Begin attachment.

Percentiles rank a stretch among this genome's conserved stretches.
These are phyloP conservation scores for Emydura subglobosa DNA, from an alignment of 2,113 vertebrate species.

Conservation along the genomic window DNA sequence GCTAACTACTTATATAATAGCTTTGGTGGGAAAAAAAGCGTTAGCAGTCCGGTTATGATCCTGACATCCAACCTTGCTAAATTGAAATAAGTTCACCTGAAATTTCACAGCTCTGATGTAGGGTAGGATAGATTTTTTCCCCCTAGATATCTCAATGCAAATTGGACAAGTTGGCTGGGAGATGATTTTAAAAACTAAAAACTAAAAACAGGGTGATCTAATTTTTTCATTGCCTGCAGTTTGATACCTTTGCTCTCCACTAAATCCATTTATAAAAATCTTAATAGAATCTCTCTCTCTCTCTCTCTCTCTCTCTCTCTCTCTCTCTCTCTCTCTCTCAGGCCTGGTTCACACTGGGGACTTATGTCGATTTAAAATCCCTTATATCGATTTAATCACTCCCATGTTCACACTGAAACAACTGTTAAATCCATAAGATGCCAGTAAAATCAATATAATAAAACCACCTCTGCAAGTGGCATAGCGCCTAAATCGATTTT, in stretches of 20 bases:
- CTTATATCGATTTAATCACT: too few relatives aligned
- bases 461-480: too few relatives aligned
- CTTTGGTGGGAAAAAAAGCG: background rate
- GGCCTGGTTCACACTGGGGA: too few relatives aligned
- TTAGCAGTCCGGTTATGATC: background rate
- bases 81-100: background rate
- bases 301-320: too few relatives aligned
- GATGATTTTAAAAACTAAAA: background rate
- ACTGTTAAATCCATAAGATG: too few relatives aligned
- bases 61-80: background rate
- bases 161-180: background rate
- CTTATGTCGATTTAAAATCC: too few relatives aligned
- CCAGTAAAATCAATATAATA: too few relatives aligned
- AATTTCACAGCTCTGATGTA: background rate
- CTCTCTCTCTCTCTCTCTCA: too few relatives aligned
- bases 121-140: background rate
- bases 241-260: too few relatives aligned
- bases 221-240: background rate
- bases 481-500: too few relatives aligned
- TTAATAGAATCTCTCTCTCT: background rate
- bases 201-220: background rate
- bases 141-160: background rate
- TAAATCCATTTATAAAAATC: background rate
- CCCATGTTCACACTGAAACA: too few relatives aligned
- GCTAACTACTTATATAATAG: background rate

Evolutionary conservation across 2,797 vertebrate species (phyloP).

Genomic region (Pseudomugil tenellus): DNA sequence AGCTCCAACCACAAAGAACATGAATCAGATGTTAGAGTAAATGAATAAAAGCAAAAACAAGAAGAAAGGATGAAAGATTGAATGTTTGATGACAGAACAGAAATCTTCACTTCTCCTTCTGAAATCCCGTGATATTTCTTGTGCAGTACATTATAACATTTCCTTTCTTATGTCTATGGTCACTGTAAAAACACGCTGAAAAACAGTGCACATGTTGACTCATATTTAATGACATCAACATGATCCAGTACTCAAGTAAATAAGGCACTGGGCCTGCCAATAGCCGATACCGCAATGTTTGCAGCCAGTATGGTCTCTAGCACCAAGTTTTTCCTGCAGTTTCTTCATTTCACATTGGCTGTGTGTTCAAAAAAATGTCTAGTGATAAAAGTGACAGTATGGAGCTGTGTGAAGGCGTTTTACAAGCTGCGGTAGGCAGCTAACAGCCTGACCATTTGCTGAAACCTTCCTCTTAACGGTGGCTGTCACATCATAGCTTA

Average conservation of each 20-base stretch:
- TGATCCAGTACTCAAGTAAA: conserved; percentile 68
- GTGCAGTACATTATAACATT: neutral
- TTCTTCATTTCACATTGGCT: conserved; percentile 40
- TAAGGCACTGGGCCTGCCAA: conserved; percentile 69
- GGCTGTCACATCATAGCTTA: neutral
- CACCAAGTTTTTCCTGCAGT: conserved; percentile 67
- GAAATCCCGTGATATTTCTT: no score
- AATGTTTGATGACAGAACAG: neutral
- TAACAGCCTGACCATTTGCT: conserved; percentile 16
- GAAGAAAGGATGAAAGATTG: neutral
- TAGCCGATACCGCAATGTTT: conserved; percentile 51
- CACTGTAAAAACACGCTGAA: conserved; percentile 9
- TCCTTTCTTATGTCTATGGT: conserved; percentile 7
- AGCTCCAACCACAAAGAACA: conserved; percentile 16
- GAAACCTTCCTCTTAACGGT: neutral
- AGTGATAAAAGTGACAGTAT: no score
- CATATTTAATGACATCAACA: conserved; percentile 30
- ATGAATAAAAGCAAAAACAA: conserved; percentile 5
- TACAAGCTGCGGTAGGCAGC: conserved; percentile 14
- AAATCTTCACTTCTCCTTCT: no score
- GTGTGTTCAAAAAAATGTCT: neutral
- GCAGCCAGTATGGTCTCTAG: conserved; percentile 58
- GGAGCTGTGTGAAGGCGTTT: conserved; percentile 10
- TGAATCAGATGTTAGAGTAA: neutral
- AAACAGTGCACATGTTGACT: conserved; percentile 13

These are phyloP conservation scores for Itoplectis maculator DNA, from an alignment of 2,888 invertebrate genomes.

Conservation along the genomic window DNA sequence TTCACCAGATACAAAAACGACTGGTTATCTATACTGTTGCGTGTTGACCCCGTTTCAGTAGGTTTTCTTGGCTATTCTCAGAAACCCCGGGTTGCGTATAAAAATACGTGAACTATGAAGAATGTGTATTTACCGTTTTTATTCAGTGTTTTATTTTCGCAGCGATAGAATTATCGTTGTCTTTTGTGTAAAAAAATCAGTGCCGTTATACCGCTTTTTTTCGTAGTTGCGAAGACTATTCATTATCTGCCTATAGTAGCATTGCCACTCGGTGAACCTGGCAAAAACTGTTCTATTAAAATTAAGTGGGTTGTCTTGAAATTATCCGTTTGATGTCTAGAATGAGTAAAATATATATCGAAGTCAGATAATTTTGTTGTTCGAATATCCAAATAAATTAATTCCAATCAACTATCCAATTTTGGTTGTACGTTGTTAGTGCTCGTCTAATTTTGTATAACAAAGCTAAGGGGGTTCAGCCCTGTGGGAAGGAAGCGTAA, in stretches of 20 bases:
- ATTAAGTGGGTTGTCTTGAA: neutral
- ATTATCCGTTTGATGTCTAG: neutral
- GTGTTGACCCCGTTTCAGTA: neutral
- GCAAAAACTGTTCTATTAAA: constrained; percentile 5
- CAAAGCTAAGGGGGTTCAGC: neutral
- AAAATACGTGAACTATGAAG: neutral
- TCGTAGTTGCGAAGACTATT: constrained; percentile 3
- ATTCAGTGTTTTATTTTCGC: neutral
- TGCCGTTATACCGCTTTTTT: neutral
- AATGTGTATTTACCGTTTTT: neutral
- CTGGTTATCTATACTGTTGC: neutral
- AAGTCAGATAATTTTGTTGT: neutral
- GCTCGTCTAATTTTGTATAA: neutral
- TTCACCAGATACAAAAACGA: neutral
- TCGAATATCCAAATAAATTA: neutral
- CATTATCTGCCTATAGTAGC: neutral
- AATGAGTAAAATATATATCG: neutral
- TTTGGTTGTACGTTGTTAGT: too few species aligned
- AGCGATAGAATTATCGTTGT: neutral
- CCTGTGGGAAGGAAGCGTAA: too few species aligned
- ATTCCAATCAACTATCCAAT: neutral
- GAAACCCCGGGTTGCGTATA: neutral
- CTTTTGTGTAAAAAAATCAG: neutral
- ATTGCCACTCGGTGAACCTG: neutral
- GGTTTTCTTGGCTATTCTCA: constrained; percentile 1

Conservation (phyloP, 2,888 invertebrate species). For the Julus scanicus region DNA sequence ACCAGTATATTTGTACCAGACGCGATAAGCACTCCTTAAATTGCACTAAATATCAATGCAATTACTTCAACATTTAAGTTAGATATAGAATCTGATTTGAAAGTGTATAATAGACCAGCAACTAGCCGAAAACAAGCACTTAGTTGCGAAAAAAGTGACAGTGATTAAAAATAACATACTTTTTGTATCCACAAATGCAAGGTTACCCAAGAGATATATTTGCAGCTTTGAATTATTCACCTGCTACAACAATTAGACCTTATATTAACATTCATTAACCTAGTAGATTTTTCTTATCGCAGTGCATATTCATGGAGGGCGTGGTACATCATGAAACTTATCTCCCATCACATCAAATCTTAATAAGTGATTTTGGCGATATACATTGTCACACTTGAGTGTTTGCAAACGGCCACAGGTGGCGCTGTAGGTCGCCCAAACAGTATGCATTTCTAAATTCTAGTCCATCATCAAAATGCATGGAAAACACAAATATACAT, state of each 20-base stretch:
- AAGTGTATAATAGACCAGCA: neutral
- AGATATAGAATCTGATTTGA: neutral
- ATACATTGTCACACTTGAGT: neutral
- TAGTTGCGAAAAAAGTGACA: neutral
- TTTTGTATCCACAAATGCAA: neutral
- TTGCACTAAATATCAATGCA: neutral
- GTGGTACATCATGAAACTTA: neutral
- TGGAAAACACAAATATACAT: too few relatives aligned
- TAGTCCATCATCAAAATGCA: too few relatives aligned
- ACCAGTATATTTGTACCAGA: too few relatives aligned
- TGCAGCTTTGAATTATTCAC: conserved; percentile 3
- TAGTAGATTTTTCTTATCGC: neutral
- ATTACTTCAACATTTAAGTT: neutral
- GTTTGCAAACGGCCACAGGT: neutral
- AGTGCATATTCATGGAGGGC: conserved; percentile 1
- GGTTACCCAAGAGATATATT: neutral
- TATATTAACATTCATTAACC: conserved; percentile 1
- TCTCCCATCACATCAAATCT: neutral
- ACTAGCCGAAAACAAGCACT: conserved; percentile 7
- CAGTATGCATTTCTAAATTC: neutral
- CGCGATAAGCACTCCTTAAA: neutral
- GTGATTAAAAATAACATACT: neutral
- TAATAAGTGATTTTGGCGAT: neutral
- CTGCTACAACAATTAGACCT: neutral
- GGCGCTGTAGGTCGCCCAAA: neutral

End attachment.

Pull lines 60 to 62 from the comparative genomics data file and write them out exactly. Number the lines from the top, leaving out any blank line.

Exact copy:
- ATTATCCGTTTGATGTCTAG: neutral
- GTGTTGACCCCGTTTCAGTA: neutral
- GCAAAAACTGTTCTATTAAA: constrained; percentile 5